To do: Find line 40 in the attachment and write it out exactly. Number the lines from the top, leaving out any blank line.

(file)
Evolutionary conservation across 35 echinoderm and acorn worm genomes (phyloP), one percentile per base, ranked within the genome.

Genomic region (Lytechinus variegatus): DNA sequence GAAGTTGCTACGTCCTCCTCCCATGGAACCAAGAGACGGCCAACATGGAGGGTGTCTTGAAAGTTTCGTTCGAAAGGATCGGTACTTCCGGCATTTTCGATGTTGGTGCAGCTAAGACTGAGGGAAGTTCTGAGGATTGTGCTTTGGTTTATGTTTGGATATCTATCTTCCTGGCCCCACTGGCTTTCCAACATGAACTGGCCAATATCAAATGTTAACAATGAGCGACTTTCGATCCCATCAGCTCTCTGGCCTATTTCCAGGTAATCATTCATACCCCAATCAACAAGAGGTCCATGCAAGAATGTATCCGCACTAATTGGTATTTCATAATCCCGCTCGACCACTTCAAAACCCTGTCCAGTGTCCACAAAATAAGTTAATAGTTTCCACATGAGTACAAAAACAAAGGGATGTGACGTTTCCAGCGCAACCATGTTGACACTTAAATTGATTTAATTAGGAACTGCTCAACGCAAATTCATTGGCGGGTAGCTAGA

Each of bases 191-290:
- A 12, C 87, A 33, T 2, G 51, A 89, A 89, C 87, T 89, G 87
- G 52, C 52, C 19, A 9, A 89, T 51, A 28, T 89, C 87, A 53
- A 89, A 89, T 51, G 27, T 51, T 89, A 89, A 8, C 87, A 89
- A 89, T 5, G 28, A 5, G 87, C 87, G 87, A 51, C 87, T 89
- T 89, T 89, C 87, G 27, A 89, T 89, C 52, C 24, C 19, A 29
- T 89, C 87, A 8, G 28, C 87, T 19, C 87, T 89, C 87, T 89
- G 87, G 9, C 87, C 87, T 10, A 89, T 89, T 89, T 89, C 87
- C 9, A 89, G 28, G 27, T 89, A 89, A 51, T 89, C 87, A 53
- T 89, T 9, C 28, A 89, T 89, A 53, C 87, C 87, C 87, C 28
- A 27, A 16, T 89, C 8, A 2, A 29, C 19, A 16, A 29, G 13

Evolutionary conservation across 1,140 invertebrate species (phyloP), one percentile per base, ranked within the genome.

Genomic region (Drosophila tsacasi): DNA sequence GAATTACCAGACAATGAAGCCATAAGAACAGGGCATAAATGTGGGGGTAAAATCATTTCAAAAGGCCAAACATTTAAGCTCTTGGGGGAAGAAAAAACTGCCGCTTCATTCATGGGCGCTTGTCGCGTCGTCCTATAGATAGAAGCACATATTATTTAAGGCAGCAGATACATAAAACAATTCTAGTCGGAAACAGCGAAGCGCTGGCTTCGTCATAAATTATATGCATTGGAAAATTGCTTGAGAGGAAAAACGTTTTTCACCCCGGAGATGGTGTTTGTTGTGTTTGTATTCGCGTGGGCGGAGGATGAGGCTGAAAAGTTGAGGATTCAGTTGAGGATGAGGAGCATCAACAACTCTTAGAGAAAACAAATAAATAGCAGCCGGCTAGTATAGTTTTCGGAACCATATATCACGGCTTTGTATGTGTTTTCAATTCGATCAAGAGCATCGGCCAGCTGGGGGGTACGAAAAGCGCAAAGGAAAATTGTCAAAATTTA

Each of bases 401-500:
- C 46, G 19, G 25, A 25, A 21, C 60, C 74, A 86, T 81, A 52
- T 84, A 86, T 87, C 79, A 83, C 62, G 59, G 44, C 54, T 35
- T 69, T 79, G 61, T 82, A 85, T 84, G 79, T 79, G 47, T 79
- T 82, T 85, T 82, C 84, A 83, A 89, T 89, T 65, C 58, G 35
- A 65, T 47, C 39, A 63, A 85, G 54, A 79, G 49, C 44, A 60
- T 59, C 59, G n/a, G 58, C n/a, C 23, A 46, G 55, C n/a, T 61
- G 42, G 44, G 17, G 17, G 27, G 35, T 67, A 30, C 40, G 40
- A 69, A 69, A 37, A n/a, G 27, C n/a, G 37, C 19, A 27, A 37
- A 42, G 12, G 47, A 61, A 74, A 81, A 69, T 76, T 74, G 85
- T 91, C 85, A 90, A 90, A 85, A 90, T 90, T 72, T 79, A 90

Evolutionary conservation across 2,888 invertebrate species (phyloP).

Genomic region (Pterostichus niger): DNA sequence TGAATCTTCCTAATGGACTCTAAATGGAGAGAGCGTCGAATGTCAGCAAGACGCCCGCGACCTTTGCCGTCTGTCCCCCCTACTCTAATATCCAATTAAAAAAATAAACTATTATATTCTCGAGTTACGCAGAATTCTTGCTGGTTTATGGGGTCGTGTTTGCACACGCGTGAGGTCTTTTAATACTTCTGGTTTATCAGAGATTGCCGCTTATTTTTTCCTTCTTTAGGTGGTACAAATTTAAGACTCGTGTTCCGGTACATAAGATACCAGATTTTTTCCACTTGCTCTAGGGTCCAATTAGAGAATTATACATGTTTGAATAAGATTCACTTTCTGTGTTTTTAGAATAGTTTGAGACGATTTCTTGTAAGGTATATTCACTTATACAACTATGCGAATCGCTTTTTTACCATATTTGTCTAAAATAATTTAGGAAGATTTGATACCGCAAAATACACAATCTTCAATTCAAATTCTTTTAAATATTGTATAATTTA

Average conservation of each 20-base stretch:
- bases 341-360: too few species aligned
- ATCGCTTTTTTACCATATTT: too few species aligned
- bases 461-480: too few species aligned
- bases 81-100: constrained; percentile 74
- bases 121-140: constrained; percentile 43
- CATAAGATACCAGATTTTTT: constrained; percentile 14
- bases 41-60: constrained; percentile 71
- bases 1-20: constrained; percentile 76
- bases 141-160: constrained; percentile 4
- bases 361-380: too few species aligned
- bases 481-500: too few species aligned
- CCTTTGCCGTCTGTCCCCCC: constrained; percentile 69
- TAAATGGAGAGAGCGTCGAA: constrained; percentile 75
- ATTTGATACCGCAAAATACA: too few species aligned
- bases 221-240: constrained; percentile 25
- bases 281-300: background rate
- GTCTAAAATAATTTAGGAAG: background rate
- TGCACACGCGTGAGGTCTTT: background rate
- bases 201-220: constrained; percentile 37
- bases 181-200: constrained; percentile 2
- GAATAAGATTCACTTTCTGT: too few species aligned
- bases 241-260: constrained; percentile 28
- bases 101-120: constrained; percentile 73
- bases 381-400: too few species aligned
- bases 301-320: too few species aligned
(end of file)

- bases 481-500: too few species aligned